The studio’s interference is particularly glaring in the case of Tauriel’s love triangle with Kili and Legolas, something that the actress actively negotiated against in these films. It’s depressing to watch these scenes pan out because they distract from the core narrative in the worst possible way, making Tauriel’s addition to the world far less welcome than it might have been. Her function in the story as a foil to King Thranduil’s arrogance and distance was an excellent way of weaving a new female presence into the story—if only she weren’t constantly waylaid by emotions that she was literally given all of ten minutes to develop. You can almost see her railing against the higher-up mandate in several of these scenes. Both she and Orlando Bloom appear intent on bucking the studio’s influence by flat-out refusing to have chemistry, but that only makes their scenes together seem outright superfluous (because they are).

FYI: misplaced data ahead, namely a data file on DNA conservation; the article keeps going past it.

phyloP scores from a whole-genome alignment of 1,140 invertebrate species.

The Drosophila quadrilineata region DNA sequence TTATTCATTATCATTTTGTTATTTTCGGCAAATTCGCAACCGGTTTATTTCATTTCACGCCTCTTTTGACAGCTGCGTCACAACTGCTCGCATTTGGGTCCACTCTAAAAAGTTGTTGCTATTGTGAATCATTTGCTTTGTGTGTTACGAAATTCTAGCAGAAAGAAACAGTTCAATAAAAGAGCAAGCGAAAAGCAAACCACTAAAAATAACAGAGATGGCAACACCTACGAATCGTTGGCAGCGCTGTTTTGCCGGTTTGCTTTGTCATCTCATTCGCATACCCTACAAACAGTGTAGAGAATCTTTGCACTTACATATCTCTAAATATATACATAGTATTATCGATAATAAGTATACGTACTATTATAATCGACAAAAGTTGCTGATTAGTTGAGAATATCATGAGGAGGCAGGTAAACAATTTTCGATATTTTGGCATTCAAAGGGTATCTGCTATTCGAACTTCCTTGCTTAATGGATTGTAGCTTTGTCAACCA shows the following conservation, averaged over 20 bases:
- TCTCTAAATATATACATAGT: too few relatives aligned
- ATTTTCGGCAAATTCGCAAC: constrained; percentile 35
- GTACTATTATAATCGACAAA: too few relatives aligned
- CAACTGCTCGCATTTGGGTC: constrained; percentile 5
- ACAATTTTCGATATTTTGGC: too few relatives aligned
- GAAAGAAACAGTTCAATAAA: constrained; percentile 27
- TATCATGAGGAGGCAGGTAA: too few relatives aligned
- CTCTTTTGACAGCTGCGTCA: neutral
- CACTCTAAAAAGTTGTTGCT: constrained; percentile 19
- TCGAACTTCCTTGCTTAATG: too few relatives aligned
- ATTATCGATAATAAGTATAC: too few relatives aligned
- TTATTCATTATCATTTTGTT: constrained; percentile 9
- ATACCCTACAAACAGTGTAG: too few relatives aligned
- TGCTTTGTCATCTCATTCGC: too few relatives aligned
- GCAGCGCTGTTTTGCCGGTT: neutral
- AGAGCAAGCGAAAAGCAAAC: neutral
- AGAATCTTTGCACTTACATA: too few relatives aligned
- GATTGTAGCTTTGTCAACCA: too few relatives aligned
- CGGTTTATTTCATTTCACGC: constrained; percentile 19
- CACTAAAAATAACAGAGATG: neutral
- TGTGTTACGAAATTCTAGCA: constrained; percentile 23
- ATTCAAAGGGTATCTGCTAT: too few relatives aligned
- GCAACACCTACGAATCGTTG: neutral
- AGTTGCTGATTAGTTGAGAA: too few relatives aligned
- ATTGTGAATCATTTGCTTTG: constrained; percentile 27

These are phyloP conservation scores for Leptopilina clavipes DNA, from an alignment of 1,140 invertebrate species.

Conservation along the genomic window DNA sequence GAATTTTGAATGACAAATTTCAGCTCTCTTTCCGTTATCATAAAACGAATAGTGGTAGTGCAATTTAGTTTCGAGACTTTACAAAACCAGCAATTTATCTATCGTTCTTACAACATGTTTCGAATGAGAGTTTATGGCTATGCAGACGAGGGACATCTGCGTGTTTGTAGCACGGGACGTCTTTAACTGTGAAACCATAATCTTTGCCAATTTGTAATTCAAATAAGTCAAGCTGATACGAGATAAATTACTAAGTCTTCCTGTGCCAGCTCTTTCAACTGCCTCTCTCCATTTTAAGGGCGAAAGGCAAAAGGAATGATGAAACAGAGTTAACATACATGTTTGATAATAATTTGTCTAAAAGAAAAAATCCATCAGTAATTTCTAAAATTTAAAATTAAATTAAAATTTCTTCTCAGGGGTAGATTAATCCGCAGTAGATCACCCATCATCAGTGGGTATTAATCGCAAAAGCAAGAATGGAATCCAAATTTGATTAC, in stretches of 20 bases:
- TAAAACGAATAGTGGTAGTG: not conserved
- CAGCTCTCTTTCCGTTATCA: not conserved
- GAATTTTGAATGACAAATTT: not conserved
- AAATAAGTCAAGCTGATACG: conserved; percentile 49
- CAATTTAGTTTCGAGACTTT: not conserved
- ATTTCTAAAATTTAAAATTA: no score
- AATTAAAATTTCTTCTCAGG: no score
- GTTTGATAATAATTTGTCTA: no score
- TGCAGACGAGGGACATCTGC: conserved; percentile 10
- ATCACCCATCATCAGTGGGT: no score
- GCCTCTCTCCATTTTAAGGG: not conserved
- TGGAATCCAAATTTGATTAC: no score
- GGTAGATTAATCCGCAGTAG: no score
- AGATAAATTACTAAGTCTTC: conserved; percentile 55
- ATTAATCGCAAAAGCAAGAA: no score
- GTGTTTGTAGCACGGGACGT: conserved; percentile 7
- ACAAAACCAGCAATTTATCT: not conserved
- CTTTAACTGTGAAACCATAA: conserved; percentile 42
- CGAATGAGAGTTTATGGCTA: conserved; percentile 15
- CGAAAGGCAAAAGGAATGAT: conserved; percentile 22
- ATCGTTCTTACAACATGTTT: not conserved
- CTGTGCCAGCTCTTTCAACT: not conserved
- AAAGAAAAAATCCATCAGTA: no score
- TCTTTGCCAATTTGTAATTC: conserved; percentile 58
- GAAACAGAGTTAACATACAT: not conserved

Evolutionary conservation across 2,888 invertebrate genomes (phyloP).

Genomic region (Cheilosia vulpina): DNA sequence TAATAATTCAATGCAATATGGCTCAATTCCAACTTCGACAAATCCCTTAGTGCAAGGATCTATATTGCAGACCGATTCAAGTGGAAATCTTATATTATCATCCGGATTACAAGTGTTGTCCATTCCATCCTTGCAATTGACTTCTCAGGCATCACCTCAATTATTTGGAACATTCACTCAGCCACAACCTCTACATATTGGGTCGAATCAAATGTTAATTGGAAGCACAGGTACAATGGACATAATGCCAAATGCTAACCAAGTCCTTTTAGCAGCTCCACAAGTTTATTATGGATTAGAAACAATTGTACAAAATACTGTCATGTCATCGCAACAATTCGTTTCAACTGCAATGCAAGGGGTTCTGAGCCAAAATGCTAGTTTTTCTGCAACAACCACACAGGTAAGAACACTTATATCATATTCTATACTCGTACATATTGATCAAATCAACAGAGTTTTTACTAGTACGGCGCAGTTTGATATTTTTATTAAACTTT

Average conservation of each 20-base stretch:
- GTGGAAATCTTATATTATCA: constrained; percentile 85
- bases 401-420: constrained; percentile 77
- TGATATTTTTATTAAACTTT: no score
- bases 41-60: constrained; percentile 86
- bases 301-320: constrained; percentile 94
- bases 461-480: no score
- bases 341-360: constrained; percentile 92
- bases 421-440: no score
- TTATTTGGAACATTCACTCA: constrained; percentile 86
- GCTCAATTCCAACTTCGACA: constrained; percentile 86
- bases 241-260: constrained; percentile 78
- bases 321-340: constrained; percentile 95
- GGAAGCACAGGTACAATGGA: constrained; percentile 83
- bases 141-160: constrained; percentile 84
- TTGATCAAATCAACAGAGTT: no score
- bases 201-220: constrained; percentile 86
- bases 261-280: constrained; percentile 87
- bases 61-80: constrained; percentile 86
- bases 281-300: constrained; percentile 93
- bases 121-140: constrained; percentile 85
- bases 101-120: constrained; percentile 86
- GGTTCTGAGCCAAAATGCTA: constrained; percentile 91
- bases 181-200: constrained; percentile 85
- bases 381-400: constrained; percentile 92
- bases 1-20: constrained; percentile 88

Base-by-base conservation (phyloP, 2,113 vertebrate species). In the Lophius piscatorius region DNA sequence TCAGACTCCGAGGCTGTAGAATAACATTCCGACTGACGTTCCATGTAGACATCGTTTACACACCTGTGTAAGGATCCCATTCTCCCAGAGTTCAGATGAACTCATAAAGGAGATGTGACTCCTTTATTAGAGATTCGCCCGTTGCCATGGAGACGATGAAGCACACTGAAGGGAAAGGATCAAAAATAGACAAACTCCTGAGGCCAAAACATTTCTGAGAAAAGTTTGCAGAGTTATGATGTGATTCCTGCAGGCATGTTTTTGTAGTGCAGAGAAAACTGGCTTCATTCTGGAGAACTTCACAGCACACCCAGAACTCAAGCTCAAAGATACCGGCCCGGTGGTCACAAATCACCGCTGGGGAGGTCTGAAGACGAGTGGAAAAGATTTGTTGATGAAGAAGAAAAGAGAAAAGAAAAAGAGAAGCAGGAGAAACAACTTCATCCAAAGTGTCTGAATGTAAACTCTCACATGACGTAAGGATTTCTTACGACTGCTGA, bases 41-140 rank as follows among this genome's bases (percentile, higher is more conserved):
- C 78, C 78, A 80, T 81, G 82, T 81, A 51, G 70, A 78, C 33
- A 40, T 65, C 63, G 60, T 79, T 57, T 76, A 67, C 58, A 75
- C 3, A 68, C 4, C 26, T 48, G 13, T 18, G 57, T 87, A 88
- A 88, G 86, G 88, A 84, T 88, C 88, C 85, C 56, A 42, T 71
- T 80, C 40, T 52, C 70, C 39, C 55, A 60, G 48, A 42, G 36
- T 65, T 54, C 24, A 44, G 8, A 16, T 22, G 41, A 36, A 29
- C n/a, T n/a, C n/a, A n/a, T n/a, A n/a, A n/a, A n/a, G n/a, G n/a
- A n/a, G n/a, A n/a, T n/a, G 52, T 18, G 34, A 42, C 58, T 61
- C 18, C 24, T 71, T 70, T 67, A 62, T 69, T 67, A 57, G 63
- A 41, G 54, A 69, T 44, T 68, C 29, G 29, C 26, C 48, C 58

Even though the film is two-and-a-half hours long, we get surprisingly little of the core band. It is right for Jackson to put the primary focus on Thorin in these (too few) scenes, and he does, but the rest of the dwarves—who started out in An Unexpected Journey with much clearer characters and voices—all get lost as a result, with the exception of Balin and Dwalin. And sort of Kili. When Thorin does get his due, we see what was intended by this telling all along—Jackson’s desire to give the dwarven king and his band some degree of dignity and empathy, rather than making them out as haughty misers.